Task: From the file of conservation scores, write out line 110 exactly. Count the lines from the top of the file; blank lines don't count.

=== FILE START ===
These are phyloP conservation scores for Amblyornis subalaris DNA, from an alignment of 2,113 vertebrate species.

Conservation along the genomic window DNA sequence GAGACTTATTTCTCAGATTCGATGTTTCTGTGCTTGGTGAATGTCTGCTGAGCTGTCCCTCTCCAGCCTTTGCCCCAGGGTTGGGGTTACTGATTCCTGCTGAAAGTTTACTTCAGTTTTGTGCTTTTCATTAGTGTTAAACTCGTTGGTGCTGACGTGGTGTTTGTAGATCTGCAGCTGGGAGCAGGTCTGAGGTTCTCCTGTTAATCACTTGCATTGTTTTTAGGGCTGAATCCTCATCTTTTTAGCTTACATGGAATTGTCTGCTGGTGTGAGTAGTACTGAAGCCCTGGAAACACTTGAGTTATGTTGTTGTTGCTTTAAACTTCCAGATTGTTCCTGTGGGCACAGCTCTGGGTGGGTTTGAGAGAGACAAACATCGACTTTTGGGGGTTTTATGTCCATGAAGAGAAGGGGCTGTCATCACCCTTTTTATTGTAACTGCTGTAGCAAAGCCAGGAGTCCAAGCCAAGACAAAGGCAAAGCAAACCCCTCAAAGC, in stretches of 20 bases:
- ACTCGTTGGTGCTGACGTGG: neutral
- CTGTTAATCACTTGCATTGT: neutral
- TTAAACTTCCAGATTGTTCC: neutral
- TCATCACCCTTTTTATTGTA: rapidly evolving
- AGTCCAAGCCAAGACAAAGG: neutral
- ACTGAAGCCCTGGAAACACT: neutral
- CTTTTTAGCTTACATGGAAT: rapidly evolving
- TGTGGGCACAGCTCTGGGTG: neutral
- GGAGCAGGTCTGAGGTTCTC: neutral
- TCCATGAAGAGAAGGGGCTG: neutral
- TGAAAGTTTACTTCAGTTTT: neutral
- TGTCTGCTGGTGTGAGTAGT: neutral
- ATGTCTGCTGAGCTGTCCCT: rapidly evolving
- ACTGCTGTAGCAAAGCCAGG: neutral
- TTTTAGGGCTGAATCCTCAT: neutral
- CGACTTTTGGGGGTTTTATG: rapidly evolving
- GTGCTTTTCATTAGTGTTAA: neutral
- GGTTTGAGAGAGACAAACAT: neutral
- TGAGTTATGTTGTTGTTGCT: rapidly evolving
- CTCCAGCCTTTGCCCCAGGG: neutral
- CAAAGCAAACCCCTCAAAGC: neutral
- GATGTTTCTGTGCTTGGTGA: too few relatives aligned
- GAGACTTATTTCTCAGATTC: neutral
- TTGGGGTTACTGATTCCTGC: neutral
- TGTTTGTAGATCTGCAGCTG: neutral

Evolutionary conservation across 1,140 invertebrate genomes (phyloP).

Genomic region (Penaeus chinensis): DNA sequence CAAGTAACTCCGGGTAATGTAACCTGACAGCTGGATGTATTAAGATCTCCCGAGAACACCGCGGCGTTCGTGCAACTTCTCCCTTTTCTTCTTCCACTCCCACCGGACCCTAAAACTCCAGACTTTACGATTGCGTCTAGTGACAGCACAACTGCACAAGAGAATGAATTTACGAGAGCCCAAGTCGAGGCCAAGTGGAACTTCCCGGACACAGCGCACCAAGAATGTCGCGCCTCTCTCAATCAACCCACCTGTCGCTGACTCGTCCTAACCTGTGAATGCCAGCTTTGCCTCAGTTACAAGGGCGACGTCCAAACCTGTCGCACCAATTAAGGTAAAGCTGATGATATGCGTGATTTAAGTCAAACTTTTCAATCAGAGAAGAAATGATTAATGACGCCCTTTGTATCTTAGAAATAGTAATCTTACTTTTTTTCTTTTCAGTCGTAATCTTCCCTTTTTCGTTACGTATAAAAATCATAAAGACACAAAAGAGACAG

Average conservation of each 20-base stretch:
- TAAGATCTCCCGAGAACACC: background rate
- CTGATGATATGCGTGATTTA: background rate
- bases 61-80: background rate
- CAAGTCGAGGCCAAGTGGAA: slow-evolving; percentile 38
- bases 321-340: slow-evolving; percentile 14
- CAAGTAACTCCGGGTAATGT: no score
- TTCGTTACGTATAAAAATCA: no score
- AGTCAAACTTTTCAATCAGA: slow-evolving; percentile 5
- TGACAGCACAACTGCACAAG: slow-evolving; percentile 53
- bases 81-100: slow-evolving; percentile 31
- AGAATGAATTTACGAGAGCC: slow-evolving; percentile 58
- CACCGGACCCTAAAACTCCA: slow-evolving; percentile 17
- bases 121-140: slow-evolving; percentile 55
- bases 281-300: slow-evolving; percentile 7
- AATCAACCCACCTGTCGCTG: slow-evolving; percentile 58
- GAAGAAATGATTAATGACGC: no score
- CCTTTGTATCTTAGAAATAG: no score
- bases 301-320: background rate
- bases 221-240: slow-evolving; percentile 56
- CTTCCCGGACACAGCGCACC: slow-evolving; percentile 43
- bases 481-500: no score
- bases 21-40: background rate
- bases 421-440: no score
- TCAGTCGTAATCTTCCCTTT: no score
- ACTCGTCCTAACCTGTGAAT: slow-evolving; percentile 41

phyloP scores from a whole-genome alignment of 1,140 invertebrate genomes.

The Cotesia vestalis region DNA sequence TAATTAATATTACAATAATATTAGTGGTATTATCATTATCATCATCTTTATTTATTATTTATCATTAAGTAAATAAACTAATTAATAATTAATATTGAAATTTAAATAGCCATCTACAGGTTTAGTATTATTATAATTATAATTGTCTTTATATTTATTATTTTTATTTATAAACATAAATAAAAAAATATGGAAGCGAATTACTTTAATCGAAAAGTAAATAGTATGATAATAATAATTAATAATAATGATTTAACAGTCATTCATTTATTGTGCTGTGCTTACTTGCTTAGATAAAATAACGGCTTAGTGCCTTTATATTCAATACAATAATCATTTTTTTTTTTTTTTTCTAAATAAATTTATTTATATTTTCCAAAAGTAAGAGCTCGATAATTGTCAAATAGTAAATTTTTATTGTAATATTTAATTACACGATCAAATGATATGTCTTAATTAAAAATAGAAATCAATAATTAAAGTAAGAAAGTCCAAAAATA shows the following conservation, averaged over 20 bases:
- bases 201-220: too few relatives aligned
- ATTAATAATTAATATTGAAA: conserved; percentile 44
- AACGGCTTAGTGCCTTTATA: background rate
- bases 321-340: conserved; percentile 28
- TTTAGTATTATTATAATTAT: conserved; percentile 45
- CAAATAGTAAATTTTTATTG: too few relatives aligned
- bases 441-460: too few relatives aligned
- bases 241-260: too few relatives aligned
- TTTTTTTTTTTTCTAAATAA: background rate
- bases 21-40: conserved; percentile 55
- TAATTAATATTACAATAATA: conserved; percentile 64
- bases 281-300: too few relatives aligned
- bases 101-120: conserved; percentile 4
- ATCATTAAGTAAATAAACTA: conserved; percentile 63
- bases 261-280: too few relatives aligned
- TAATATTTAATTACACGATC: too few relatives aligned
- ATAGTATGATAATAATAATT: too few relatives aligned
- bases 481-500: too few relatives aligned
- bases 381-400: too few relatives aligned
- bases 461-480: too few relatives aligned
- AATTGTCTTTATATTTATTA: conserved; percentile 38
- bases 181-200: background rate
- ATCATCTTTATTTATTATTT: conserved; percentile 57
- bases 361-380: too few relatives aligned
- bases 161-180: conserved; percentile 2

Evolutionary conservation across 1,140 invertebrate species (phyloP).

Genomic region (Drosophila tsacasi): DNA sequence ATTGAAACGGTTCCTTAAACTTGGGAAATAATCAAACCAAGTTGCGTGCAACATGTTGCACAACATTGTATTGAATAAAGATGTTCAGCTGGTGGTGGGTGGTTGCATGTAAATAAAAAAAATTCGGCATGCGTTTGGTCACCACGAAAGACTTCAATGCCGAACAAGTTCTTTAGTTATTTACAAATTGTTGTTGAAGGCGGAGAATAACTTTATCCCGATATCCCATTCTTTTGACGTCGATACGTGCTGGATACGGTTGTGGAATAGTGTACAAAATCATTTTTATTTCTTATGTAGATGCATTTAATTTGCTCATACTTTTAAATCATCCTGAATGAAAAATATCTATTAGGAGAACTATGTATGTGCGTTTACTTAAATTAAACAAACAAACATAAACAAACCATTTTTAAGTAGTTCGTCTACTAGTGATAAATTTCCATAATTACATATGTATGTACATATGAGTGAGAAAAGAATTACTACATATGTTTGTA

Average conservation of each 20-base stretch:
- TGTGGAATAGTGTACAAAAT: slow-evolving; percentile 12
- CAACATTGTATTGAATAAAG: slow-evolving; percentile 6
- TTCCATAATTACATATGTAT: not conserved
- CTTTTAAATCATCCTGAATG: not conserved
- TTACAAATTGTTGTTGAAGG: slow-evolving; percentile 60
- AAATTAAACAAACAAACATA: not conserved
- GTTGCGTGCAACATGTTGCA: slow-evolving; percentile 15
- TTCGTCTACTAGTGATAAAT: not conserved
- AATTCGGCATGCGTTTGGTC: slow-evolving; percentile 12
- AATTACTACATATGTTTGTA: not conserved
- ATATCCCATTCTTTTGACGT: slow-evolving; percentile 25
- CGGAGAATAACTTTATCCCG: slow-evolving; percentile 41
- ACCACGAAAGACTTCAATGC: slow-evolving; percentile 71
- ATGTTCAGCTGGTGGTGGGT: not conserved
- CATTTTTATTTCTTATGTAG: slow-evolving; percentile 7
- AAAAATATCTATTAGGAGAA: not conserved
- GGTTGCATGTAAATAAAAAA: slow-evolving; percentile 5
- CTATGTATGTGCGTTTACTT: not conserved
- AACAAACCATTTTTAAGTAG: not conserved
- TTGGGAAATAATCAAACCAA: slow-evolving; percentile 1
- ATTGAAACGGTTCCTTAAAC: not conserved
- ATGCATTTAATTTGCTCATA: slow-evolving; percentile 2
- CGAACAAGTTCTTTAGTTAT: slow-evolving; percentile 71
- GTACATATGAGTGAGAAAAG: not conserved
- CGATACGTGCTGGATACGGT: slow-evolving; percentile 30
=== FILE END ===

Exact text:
- CGATACGTGCTGGATACGGT: slow-evolving; percentile 30